6 6 2 Delivery and Student Achievement The doctoral programme of studies is delivered in two stages. The first stage is the successful completion of the four compulsory Research Method modules. Only candidates having successfully passed all modules are admitted to the second and essential stage, the Doctoral Thesis. The taught modules are delivered in two seven days presence blocks, which are intended to take place at the UNIES campus in Kerkrade, the Netherlands, for Research Method modules I and II and at the UNIES campus in Tbilisi, Republic of Georgia, for Research Method modules III and IV. Alternatively for distributed delivery models the two blocks of presence studies may be hold in the country of delivery. For local deliveries, the blocks of presence studies may also be divided into four extended weekend sessions teaching one module each over a period of not longer than six months (one semester) in total. Students wishing to attend the block deliveries at the UNIES campuses can do so instead. In addition to the formal contact hours students on all Research Method modules, the demanding level of doctoral studies requires students to engage in additional independent studies in empirical research during and between these taught modules. The alternative Distance Learning delivery will require students to study the content of each module individually within a specified period of time not exceeding six (6) months in total. All material of studies is available then on the UNIES s online environment. The assessments will be the same as outlined in the module descriptors. The DBA programme is especially designed to provide evidence for graduates Superior knowledge in academic and scientific work, while the nature of DBA studies as professional doctoral programmes also implies practice-orientation through real world applicability of findings. Highest levels of knowledge on inter-functional and cross-disciplinary complexities of contemporary challenges with practice-orientation (applied science). Capacity to exercise in-depth analysis by application of valid and reliable research on superior level, which has to be defended in the viva. Intellectual calibre and critical reflection reflecting the doctoral level of successful graduates. Problem-solving skills being based on empirical research and findings as essential demonstration of superior capabilities. Through these the DBA programme contributes to both science and best organisational practice.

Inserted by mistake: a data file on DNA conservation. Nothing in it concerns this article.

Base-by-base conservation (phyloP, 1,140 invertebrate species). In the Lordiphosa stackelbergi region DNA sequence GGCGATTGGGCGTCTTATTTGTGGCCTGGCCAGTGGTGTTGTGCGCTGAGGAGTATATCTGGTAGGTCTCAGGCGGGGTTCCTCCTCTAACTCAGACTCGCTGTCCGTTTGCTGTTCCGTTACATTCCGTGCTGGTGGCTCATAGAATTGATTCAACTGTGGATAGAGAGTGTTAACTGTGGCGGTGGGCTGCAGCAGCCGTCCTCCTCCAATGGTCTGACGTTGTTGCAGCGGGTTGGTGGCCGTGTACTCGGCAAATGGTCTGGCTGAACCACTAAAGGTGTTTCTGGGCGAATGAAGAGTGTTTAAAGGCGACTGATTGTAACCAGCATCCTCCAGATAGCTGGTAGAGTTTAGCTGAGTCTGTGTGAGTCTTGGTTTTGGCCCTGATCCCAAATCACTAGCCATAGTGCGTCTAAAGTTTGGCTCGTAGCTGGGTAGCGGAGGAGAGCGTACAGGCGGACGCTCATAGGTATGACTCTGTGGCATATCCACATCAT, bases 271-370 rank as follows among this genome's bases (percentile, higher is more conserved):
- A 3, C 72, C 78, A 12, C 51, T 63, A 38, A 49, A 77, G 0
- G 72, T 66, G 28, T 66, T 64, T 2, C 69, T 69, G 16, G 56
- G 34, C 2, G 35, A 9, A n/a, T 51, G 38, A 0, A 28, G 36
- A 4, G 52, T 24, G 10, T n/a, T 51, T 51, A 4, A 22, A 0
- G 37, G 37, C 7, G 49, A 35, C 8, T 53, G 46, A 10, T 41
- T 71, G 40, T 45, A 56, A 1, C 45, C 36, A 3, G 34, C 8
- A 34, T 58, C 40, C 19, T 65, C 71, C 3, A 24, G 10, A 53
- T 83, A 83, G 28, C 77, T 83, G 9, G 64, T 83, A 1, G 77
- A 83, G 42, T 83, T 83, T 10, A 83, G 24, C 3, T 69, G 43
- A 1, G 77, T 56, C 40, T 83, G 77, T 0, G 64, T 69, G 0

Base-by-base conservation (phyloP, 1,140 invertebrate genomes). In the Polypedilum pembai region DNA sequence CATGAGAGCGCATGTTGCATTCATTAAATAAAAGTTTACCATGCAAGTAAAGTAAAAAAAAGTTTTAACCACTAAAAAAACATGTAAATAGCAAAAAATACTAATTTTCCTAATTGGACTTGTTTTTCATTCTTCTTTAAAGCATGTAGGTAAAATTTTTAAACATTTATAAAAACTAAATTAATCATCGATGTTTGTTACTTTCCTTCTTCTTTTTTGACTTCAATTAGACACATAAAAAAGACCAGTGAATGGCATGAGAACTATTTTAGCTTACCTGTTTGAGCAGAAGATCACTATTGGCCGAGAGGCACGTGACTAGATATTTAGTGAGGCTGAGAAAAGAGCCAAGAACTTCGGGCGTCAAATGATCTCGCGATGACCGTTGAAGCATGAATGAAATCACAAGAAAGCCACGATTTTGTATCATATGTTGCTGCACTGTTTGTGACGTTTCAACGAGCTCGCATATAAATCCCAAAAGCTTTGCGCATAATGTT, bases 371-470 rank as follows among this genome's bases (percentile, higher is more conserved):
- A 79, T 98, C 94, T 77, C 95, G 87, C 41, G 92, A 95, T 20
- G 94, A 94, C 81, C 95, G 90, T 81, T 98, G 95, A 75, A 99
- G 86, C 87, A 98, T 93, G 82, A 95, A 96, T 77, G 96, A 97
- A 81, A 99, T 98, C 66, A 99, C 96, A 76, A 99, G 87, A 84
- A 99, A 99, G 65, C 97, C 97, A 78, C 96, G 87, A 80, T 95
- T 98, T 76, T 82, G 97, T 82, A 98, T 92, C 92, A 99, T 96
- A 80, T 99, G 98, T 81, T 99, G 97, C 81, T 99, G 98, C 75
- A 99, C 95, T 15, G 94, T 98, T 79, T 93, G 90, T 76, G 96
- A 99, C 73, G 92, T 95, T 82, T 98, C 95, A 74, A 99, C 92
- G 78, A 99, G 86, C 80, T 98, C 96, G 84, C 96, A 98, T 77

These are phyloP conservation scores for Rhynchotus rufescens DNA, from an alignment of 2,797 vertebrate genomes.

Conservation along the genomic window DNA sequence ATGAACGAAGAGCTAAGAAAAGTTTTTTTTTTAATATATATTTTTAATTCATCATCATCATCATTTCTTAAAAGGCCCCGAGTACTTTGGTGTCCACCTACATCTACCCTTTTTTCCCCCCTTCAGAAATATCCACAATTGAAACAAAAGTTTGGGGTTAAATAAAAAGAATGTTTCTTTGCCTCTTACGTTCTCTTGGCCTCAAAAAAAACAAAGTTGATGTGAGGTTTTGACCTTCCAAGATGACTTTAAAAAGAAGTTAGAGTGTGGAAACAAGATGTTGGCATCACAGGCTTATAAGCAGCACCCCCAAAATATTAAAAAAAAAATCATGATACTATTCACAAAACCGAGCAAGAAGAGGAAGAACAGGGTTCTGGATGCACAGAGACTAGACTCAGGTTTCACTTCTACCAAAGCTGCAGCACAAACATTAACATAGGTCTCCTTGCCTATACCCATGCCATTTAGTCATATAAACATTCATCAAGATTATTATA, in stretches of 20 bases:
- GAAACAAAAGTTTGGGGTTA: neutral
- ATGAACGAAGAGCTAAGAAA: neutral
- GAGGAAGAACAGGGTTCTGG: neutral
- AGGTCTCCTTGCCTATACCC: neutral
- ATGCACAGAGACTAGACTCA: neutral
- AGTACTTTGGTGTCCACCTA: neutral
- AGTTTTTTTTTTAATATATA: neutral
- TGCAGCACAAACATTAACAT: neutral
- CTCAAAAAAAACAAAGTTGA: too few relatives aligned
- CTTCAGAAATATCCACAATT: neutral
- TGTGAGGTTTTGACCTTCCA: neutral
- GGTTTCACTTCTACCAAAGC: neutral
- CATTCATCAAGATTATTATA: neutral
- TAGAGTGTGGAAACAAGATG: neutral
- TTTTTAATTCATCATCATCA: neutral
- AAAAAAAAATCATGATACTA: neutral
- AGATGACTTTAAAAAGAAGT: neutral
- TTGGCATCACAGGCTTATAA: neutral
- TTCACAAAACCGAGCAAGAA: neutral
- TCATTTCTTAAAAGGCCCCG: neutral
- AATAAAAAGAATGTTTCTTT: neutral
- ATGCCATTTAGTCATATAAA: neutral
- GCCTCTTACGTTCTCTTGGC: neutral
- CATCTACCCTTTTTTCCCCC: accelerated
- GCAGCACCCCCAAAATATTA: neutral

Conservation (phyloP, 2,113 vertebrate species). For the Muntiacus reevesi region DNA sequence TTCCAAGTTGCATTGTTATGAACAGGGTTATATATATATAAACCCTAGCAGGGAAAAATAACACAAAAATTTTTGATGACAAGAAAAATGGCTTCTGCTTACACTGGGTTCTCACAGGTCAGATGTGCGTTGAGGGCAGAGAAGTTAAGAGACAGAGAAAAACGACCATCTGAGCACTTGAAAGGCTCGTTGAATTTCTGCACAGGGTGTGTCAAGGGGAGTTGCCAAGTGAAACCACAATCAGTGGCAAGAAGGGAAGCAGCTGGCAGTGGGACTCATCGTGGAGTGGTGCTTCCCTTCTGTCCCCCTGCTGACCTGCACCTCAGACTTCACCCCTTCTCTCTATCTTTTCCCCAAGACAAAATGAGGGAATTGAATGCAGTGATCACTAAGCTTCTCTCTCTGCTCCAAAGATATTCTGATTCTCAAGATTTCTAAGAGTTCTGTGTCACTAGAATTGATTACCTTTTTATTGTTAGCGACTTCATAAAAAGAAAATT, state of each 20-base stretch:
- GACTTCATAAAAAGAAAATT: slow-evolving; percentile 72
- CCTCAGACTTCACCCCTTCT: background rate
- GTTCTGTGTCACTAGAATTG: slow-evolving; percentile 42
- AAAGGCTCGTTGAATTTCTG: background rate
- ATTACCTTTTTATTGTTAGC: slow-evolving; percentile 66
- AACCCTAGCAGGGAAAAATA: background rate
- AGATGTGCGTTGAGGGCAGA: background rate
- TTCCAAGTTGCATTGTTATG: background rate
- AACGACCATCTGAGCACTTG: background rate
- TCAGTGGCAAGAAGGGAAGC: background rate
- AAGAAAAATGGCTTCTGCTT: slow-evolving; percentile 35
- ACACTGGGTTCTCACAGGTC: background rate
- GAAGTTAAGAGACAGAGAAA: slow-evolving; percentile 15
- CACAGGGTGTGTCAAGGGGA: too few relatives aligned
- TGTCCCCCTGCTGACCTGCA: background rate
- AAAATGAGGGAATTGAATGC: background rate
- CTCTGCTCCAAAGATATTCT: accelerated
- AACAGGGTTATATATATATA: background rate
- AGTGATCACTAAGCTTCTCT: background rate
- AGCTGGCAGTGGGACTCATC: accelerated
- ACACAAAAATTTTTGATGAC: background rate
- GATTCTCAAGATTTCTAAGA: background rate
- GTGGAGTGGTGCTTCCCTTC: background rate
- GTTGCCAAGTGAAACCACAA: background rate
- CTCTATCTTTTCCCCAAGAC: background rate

7 7 2.1 General Delivery The course is designed to enable students to continue with their professional responsibilities. However each of the two taught blocks requires a complete week of students physical presence (or that over the weekend of delivery). Enrolled students have to take these four modules as part-fulfilment of this programme of studies. Participation at these presence studies is compulsory and a prerequisite for the admittance to writing their thesis, unless distance learning takes is selected. 2.2 Attendance Participation at the taught modules is compulsory: Students are expected to attend all sessions. If a student cannot attend for any genuine reason (e.g. illness), they are expected to inform the module tutor or programme leader in due time. If a student cannot participate at one or both of the presence blocks, they will have to attend the next available presence block (or weekend session). This may result in a substantial extension of their period of studies, which also is limited to a maximum of five years in total. A comparable regulation applies for studies delivered as weekend sessions. 2.3 Standard Period of Studies The standard period of studies is two (2) years. It consists of: Semester 1: Two blocks of Research Method Modules (or four weekend sessions, where applicable) one semester. Semesters 2 to 4: the Doctoral Thesis three semesters For improving their research, students may apply for an extension of their standard period of studies of up to one year (year 3 of studies). Such application has to be made in writing and an explanation on how such an extension contributes to improving their thesis. An extension will be granted, too, if a student cannot participate for genuine reasons in one of the presence blocks of the taught modules. The length of such extension will depend on the availability of the next taught presence block missed. For an extension to years 4 and 5, a student has to apply in writing, too, but will need their DoS s supporting reference in addition, in which the DoS explains why it is believed that such extension benefits the outcome. Professional reasons may justify an extension through serious affectation, as the length of these studies may not allow to foresee unexpected situations. In such cases written documentation has to be submitted, best supported by an employer s statement. In selfemployed contexts a thorough explanation will be accepted, too. However, the maximum period of studies of five years cannot be exceeded.